9. I find Aedora abrasive and irritating and Femmie unintelligible.How disappointing!

  10. I find the Takeaway’s use of “your favorite torture song” feature to be incredibly insenstive and offensive. It makes light of a practice that has been opposed by Congress, the majority of American people and the world community as illegal and in violation of inernational law. It emboldens the Bush Adminstration’s continued flaunting of our constitutional democracy. I expect better from NPR.

  11. I must agree, what are they thinking? Anything?
    The torture song foolishness sounded like preteens trying out dirty words out behind the barn.

  12. Egad! This awful show is still on the air! I can’t believe they expanded it to *two hours*! How could they bump BBC news for this drek? Take it away… far, far away. Please! And quickly!

  13. Frankly, I think it’s alright. A little faster pace I need in the morning to wake up. NPR usual droning tones induces slumber.

  14. I hate it. Everything, about it depresses the hell out of me. Everything. Please, please, please bring back Morning Edition.

  15. I can’t believe this program has survived this long. It is truely dreadful. Any other station thinking about putting this program on the air should really think long and hard about it. I have told WNYC that I will no longer contribute to the station until this program is either upgraded substantially or taken off the air.

  16. I’m so glad I discovered this site. I agree with every one of the negative comments. I thought I was alone in my dislike for The Takeaway. Or that anyone beyond the age of fifty (which I passed a couple of decades ago) wasn’t equipped to appreciate it. Now I see that it is just (as one comment above said) drek. After a lifetime as a New Yorker, I’m now living in Providence, and I miss New York more than I can say. BUT — here I have my choice of THREE public radio stations and two of them still play Morning Edition, not The Takeaway. Now I feel lucky.

  17. I have started a petition to improve or remove this show. Send your friends. http://www.ipetitions.com/petition/thetakeaway/

  18. Why do I hate The Takeaway:

    1) Infantile theme music pounding bass distorting my speakers and rattling my teeth. I don’t need that at 6AM.
    2) Incessant self-promotion.
    3) Retarded hosts asking complex questions of intelligent guests, then rudely interrupting after 10 seconds to make more room for 1) and 2) above.

    Please bring back Morning Edition!

  19. I completely agree! I tune in from India to keep in touch with wonderful wnyc and this show is still impossible to listen too. John Hockenberry walks all over Adaora. He is full of himself.

  20. I encourage everyone to write to WNYC and let them know that you will stop contributing. I hate to do that myself but The Takeaway is that bad and not getting any better.

  21. TAKE IT AWAY!!!! I cannot agree more with the preceeding commentary on the Takeaway show. If I wanted to listen to the inane banter offered up in a sloppy format, I would put on a commercial station morning show. It’s difficult to comprehend why it has not been removed in light of the onslaught of negative reactions. Makes me wonder if I should maintain my membership and contribution.

  22. Wait, how do we get it off the air? I DO NOT what to improve this show. Pigs really can not fly.

  23. Sign the petition: http://www.ipetitions.com/petition/thetakeaway/index.html – I think we all dislike the show quite a bit.

  24. A woman used the term “takeaway” last week in a class I attend and it prompted a discussion of how much we dislike the radio program (not to mention the buzzword.) And that prompted me to check the internet to see how many others hate this show. It’s gratifying to know I’m not alone – but we’re all crying in the wilderness, I’m afraid. WNYC seems obstinately unwilling to back down on its bid to increase listenership (they say they’re flat at 12.9 million – haven’t we learned that some things just can’t continue to grow?) I wrote to Laura Walker last summer after cutting my “membership” contribution by 2/3’s – saying I’d happily remit the rest of the money as soon as they pulled that show or changed its time slot. I got the predictable response “thank you for your heartfelt feelings” and “we will continue to evaluate this program and make adjustments as necessary.” It felt like the White House responses to letters to Nixon! I don’t like to do it, but I’m withholding all my dollars this year and I’ll write a more pointed letter. Too bad there aren’t sponsors! I like Wesley’s comment – and will quote it to Ms. Walker – “Pigs really can not fly.”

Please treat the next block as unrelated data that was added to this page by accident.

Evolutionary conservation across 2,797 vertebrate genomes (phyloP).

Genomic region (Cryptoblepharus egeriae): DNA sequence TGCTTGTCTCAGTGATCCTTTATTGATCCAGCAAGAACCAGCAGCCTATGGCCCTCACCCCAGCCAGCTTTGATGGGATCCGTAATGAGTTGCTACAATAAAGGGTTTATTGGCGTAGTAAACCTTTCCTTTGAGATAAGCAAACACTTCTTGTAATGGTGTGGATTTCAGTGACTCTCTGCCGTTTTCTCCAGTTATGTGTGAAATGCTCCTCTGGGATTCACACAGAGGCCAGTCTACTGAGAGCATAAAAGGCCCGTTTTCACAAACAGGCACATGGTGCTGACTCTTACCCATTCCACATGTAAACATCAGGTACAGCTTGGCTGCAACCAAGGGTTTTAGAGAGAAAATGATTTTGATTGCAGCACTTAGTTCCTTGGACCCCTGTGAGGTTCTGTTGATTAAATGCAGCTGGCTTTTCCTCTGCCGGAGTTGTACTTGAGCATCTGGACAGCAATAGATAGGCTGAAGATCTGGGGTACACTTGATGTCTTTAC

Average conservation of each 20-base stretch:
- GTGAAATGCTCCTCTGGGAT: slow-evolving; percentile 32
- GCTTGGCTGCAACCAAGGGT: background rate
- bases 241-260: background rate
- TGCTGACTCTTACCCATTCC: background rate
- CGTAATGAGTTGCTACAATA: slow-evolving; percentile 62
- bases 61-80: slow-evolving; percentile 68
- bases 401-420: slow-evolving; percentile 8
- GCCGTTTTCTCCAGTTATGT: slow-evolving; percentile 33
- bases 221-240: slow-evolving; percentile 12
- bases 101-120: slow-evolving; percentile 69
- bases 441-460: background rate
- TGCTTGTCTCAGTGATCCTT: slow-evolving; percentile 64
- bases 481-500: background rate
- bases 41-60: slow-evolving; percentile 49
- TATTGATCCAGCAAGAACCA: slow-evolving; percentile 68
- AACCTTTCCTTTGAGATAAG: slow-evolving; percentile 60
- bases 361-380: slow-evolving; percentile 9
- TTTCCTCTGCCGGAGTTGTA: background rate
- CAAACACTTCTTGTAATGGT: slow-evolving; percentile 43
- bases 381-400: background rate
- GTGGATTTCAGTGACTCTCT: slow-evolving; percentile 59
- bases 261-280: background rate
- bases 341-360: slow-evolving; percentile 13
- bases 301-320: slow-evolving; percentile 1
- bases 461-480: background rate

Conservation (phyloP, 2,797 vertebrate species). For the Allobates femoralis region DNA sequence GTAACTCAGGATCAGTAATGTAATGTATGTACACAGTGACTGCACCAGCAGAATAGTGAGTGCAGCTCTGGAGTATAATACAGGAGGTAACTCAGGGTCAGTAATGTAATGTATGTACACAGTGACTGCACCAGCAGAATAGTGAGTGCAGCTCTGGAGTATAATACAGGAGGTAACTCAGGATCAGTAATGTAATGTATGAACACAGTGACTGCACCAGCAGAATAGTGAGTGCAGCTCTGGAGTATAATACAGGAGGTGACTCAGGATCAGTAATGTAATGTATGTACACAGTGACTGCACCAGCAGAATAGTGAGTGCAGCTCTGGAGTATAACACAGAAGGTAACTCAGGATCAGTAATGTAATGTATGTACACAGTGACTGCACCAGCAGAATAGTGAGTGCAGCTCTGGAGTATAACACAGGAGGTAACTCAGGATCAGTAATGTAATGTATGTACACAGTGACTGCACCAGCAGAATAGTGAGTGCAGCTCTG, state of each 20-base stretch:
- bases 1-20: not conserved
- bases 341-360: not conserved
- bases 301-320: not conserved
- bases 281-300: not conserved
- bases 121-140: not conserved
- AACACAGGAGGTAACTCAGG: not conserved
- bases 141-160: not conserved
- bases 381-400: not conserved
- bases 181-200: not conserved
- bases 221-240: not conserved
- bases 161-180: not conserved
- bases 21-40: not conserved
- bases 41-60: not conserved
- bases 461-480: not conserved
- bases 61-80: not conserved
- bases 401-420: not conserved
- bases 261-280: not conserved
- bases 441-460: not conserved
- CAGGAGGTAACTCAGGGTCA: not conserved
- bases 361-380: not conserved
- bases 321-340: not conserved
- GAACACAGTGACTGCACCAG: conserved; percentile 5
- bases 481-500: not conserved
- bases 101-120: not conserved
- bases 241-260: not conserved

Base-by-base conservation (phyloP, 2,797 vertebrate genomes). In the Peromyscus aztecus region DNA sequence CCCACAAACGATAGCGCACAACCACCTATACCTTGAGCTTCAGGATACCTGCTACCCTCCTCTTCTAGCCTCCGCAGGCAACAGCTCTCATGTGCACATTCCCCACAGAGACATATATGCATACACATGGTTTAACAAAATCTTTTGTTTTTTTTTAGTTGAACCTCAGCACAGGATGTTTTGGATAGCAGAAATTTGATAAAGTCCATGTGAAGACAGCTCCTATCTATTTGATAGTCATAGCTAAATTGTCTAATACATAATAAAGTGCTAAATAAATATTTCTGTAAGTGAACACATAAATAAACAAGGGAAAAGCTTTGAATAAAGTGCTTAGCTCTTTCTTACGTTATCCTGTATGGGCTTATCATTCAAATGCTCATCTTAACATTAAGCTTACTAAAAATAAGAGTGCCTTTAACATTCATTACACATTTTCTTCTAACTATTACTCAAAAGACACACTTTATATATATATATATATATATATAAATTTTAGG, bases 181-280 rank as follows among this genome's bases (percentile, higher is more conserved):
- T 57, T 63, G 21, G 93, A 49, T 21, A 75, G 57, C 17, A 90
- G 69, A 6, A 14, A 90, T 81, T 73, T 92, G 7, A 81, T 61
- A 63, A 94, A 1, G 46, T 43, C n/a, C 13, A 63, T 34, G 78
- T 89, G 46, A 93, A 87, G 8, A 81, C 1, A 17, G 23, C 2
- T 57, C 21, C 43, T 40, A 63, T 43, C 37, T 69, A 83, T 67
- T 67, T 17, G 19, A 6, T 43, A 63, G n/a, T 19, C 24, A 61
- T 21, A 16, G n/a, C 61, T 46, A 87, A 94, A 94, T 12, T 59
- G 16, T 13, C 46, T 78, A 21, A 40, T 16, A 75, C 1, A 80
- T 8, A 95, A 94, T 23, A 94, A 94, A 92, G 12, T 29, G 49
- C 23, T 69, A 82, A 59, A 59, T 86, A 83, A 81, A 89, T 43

• Sharry,

      Wonderful post. We need to ratchet up the “cries in the wilderness” to a “deafening roar.”
      Lead the way.

  25. I thought the inane name of this program enough to qualify it for extinction, but now, seeing how it tortures all of you condescending snobs — it’s redeemed itself.

  26. The Takeaway is NOT produced by NPR. Take the time to do a few seconds of research.

    And yes, The Takeaway is awful and belongs with “morning zoo” or other commercial morning chitchat inanity.

    Thanks Stephan for pointing that out since it could be misconstrued. Production credits, multiple as it turns out are as follows:

    The Takeaway is a morning [radio]] news program co-created and co-produced by PRI- Public Radio International and WNYC-New York Public Radio with editorial partners the BBC World Service of the United Kingdom, The New York Times and WGBH Radio Boston of the United States. In addition to co-producing/co-creating the program, PRI also distributes the program nationwide to its affiliate stations.

  27. As I read this article over two years after it was published, I am appalled that this humdrum program remains on the air. The Takeaway is not unlike the commercial talk radio shows that public radio listeners attempt to escape from.

  28. when will this show be gone – it is making me sick.

  29. For me this show has never caught on. Hockenberry is fine and apparently making a name for himself, but the everyone-an-expert or analyst format is annoying. If I want to hear what regular joe’s such as myself think about what are billed as complex, substantial political, social, cultural issues there is a decent bar around the corner from where I live. And the delivery – so much drama, my goodness.